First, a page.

A reverse mortgage taken too early could be a mistake, a New York Times article published this week points out. Gathering input from consumer advocates, the Times addresses what it finds a potential downside to people taking reverse mortgages at a younger age—a phenomenon recently outlined in a MetLife Mature Market Institute/National Council on Aging study.
Featuring input from two reverse mortgage professionals, Mario Martirano of Residential Home Funding Corporation and Kelly Sabino of US Mortgage, the article also points to the reasons people are taking reverse mortgages at a younger age, namely to pay off debts or avoid foreclosure.
Even though the minimum age for taking out a reverse mortgage has been set at 62, many industry experts feel it is too young.
“It’s a bad idea,” said Judith Grimaldi, a lawyer in Brooklyn who specializes in representing the elderly. “You have too much life ahead to encumber your most important asset.”
Ms. Grimaldi recalled a New Jersey couple who took out a reverse mortgage in their 60s. Now in their 70s, they have no equity left in their home, which means they cannot afford to move out and buy another. Under HECM-insured reverse mortgages, borrowers must keep current with property taxes and insurance.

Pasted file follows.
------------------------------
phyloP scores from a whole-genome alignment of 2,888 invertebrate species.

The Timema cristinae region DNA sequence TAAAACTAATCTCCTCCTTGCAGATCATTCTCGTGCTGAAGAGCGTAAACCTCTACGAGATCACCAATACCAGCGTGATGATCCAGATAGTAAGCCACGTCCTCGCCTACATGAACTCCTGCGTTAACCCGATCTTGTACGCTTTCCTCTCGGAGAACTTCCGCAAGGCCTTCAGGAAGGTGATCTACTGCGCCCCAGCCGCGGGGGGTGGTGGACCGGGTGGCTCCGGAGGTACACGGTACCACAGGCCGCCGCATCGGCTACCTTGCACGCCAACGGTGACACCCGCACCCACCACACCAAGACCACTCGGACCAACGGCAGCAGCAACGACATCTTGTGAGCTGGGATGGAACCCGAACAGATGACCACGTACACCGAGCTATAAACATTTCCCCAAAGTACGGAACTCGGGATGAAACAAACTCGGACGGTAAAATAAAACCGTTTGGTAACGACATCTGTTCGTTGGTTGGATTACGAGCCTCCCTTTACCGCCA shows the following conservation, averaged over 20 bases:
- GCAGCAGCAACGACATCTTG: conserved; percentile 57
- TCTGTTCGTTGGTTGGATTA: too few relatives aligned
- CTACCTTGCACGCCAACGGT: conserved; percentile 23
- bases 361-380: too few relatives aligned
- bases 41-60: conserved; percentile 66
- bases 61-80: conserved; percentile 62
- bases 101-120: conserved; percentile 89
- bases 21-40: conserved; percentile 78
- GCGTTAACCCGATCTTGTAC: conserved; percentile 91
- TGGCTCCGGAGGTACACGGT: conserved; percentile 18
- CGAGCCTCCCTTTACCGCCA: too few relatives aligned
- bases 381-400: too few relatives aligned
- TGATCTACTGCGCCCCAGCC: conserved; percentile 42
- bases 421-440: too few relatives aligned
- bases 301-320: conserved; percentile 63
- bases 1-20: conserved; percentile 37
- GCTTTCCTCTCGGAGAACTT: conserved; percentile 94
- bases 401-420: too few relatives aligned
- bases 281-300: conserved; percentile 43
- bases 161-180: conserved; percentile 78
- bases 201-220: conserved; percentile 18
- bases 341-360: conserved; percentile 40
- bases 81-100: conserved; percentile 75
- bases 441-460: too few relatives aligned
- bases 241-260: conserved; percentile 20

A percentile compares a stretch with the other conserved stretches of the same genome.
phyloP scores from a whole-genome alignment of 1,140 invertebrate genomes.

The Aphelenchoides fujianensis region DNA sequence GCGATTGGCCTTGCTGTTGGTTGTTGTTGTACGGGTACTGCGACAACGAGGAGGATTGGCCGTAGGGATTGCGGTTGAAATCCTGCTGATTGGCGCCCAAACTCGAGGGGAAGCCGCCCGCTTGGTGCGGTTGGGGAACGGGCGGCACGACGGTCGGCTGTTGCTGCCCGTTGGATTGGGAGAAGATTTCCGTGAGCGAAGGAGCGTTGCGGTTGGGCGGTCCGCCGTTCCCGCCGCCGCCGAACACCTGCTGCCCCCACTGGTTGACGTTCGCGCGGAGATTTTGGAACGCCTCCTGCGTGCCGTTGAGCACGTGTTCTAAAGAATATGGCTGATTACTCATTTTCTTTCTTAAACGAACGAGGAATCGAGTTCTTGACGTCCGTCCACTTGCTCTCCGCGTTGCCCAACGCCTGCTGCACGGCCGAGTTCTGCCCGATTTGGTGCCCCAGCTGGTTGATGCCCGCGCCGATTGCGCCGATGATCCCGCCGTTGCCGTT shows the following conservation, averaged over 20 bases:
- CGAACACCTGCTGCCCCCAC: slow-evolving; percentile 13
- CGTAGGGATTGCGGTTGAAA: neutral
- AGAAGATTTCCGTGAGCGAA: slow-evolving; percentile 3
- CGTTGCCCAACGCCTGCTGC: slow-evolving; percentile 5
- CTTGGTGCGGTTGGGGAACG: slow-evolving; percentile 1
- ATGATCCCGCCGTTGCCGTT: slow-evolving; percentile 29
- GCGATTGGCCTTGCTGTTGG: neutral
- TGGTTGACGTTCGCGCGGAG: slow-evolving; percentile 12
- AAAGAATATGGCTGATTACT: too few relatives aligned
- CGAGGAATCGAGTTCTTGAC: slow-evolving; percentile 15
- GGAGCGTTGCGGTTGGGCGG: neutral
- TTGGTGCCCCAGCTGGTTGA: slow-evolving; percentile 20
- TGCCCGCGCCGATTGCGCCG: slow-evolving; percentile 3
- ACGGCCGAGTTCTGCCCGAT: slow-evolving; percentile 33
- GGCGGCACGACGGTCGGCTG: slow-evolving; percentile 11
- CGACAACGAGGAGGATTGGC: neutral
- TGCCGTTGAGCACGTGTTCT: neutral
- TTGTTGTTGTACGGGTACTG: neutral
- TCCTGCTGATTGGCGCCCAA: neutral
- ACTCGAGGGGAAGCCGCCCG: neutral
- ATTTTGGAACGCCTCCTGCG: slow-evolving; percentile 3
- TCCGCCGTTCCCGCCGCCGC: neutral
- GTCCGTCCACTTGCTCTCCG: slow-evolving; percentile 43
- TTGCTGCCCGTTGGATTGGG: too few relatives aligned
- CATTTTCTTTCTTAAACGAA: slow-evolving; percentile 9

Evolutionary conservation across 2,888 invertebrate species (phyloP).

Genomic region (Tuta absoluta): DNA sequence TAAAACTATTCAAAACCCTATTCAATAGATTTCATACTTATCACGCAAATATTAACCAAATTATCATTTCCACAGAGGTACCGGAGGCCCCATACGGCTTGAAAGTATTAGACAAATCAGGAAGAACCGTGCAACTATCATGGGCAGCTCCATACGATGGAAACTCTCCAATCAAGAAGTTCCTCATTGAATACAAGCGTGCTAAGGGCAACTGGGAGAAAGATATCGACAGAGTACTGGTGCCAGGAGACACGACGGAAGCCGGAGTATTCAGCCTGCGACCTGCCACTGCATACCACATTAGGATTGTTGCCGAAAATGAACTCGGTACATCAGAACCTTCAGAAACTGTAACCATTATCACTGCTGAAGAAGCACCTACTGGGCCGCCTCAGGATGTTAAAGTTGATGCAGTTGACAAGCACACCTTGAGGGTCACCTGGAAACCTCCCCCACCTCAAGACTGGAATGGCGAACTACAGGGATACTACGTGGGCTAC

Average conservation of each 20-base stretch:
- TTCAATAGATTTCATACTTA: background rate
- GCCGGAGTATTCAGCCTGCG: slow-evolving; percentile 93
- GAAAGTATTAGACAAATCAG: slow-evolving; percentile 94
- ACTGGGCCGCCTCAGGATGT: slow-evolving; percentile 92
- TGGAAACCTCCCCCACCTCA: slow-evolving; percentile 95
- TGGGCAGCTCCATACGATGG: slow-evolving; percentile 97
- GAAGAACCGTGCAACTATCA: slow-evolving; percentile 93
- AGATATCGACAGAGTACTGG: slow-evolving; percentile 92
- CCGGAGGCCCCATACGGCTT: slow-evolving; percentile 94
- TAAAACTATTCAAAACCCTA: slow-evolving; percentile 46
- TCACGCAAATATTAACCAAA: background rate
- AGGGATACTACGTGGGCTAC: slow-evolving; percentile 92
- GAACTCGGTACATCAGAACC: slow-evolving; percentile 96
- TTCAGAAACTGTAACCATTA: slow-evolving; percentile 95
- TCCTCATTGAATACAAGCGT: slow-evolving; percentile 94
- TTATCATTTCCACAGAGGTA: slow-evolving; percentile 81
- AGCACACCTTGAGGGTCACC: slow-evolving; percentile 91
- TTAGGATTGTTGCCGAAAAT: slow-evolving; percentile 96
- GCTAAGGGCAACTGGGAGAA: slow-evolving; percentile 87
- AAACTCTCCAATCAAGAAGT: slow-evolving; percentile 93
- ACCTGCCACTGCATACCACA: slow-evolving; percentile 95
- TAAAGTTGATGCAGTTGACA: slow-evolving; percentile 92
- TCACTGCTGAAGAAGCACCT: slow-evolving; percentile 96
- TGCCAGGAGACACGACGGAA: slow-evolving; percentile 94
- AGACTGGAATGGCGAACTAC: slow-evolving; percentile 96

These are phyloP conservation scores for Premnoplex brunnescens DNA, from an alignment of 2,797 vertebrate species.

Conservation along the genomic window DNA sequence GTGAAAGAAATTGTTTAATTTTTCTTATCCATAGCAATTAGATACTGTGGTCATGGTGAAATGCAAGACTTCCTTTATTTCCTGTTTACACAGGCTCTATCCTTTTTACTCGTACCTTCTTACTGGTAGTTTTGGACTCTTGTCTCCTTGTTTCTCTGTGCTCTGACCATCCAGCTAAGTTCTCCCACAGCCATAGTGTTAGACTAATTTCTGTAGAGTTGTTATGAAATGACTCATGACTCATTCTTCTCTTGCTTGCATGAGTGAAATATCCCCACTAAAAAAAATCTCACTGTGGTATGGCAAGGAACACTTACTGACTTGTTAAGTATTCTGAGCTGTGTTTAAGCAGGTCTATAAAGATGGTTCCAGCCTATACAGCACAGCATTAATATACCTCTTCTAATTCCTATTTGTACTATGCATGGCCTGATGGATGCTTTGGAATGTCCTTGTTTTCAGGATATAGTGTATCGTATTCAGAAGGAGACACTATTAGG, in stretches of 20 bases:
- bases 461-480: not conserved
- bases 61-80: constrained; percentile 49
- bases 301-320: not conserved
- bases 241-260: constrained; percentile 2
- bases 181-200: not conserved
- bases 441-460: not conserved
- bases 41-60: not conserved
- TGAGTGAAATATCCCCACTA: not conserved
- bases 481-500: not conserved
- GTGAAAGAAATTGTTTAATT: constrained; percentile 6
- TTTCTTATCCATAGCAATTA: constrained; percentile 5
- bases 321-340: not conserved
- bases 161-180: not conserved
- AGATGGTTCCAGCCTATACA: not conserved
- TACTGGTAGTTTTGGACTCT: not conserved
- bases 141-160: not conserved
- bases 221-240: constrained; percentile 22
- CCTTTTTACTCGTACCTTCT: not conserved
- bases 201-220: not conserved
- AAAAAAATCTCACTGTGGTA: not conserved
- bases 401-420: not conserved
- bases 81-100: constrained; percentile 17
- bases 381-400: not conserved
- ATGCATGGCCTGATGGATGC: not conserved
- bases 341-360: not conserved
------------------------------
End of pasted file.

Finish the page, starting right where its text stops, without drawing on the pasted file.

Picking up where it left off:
…Homeowners who wait until at least age 72 to take out a reverse mortgage will get considerably more, Mr. Martirano said, though he noted that some borrowers cannot wait. They may use a reverse mortgage to dig themselves out of a financial hole, or even to help prevent foreclosure, so long as they have enough equity in the property. “We do a lot of them for foreclosures,” he said.
Read the original article.
Written by Elizabeth Ecker